ANSWERS TO GO with Susan Smith

Q. I took my kids over to the LBJ State Park in Stonewall. They really enjoyed the living history farm. The park also has buffalo and longhorn herds. Can you help us find out if Texas longhorns were originally a Spanish breed?

A. “The New Handbook of Texas” is the definitive source of information on any and all issues related to Texas history.

Here is an excerpt of their article on longhorns: “The Texas longhorn is a hybrid breed resulting from a random mixing of Spanish retinto (criollo) stock and English cattle that Anglo-American frontiersmen brought to Texas from southern and midwestern states in the 1820s and 1830s.

“‘A few old-timers,’ J. Frank Dobie wrote, ‘contend that both the horns and bodies of the Texas cattle were derived from importations from the States out of Longhorn Herefords of England,’ but Dobie was convinced that the Texas longhorn was largely Spanish. Spanish cattle had roamed in Texas probably before the eighteenth century.

“The old-timers were probably right. Some cattlemen observed that not only the horns and bodies, but also the colors of many Texas longhorns resembled the English Bakewell stock brought from the Ohio valley and Kentucky…

“Spanish and Anglo cattle mixed on a small scale in the 1830s and after, but by the Civil War the half-wild Texas longhorns emerged as a recognizable type. They behaved like Spanish stock but had an appreciable amount of British blood.

“Old steers (4 years old and older) had extremely long horns, and the large number of these animals in postwar trail herds produced the popular misconception that all Texas cattle had unusually long horns.

“In the 1880s, when younger cattle with improved blood were trailed north, the average horn spread was less than four feet…

“After the Civil War, millions of Texas longhorns were driven to market. Herds were driven to Indian and military reservations in New Mexico and Arizona, and in 1867 Illinois cattle dealer Joseph G. McCoy arranged to ship cattle from Abilene, Kansas, to the Union Stockyards in Chicago.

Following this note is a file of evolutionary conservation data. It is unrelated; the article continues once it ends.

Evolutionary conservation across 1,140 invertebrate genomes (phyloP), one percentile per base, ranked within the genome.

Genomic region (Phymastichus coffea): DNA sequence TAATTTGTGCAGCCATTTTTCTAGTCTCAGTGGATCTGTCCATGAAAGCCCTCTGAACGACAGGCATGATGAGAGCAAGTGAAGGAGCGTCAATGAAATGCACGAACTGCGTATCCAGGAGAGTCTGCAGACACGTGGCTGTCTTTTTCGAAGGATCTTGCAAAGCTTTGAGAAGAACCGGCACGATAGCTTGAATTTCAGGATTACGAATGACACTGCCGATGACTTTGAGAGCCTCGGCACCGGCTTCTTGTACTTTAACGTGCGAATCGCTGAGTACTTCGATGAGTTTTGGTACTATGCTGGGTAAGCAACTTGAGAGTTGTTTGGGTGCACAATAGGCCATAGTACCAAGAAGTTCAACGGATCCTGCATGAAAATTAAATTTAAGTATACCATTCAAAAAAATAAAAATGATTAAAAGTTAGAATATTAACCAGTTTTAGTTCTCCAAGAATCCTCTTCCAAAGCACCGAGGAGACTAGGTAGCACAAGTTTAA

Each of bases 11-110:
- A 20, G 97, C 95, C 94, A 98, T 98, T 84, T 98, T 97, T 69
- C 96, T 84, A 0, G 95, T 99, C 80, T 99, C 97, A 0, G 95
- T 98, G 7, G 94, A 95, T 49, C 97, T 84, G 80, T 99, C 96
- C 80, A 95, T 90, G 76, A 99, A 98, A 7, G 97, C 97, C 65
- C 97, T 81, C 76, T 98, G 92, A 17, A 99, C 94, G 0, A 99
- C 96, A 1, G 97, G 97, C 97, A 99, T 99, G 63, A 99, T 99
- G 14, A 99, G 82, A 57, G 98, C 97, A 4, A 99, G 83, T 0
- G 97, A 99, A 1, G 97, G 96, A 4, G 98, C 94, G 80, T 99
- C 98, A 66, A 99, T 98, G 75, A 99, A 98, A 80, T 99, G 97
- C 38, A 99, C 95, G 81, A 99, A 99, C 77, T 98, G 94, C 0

“Over the next twenty years contractors drove five to 10 million cattle out of Texas, commerce that helped revive the state’s economy. Longhorns, with their long legs and hard hoofs, were ideal trail cattle; they even gained weight on the way to market.

“After the buffalo herds were slaughtered and the Plains Indians confined in the late 1870s, private and syndicate ranches spread northward to the open range and free grass on the Great Plains. Texas longhorns, accompanied by Texas cowboys, stocked most of the new ranches; the trailing era made the cowboy a universal folk hero.

“The ‘Big Die-up’ of 1886–87, together with the rapid spread of barbed wire fences, brought an abrupt end to the openrange cattle boom and with it the dominance of the longhorn. Fencing made possible controlled breeding. With the end of free grass, it was economically advisable to raise cattle that developed faster than longhorns.

“By this time ranchers had begun crossing longhorns with shorthorn Durhams and later with Herefords, thus producing excellent beef animals.

“Longhorns were bred almost out of existence; by the 1920s only a few small herds remained.

“In 1927 the Texas longhorn was saved from probable extinction by Will C. Barnes and other Forest Service men, when they collected a small herd of breeding stock in South Texas for the Wichita Mountains Wildlife Refuge in Oklahoma.

A few years later J. Frank Dobie, with the help of former range inspector Graves Peeler and financial support from oilman Sid W. Richardson, gathered small herds for Texas state parks.

“After the wildlife-refuge herd had increased to several hundred, the Forest Service held annual sales of surplus animals. Cowmen at first purchased them as curiosities, then rediscovered the longhorn’s longevity, resistance to disease, fertility, ease of calving, and ability to thrive on marginal pastures. Its growing popularity in beef herds was spurred by a diet-conscious population’s desire for lean beef.

“In 1964 Charles Schreiner III of the YO Ranch took the lead in organizing the Texas Longhorn Breeders Association of America, which maintains a registry in order to perpetuate the breed in a pure state. Since then the number of longhorns and their use in cross-breeding have steadily increased, and their future appears secure.”

What was the ‘big die-up?’ In 1886-1887, winters with heavy blizzards and summers with droughts killed a lot of cattle. In the past, herds would have moved south in hard winters, but barbed wire fences made that impossible.

San Marcos Daily Record

(512) 392-2458
P.O. Box 1109, San Marcos, TX 78666